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the thousands of brutalities inflicted by the Old and Young Turkish regimes on the highly civilised Arabian people and their industrious and commercial neighbours the Syrians, who had always been much influenced by European culture. Anyone who has once watched how the Committee in Stamboul made a pretext of events on the borders of Caucasia to exterminate a whole people, including women and children, even in Western and Central Anatolia and the Capital, can no longer be in the least doubt as to the methods employed by Djemal Pasha, the "hangman" of Syrians and Arabs, how grossly he must have exaggerated and misstated the facts to find enough victims so that he could look on for a year and a half with a cigar in his mouth—as he himself boasted—while the flower of Syrian and Arabian youth, the élite of society, and the aged heads of the best families in the land were either hanged or shot.
I should like to take the opportunity here of giving a short description of Djemal Pasha, this man who, according to Turkish ideas, is destined still to play a great part in Turkish politics. I should also like to clear up a mis-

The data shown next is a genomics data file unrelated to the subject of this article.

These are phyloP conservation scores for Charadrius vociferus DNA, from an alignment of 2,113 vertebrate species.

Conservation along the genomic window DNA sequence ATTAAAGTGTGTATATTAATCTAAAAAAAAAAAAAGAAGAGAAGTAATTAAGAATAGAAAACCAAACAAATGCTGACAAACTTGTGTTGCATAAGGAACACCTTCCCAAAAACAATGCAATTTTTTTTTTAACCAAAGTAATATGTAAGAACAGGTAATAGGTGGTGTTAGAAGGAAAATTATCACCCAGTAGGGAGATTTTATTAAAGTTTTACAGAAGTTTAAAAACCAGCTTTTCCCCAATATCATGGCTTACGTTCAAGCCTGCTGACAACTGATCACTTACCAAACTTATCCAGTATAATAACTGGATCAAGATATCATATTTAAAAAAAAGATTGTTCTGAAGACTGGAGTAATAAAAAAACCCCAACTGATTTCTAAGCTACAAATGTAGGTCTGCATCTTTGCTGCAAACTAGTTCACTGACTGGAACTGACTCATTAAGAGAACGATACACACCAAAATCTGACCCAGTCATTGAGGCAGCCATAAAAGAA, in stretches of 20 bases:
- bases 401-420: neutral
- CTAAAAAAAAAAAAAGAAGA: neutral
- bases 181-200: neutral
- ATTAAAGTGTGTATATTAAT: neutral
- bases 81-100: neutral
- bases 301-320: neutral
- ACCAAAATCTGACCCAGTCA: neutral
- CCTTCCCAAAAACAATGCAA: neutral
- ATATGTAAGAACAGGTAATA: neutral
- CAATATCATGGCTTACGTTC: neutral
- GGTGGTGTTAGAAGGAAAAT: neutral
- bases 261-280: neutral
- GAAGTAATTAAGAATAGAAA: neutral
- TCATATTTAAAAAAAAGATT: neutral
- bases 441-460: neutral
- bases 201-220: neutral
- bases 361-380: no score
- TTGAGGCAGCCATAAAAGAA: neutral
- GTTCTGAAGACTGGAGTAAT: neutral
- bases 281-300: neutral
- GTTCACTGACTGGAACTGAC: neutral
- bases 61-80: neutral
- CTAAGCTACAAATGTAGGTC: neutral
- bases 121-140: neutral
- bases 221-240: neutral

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understanding that seems to exist in civilised Europe with regard to him. There is still an idea abroad that Djemal Pasha is pro-French, this man who set out on his adventure against the Suez Canal as "Vice-king of Egypt," and, after he had been beaten there, settled in Syria as dictator with unlimited power—even openly defying the Central Government in Constantinople when he felt piqued—so that as commander of the Fourth Army he could support the attempt against Egypt, but principally to satisfy his murderous instincts. Anyone who has seen this man close at hand (whom a German journalist belonging to the Berliner Tageblatt with the most fulsome flattery once called one of the handsomest men in Turkey) knows enough. Small, thickset, a beard and a pair of cunning cruel eyes are the most prominent features of this face from which everyone must turn in disgust who remembers the "hangman's" part played by the man.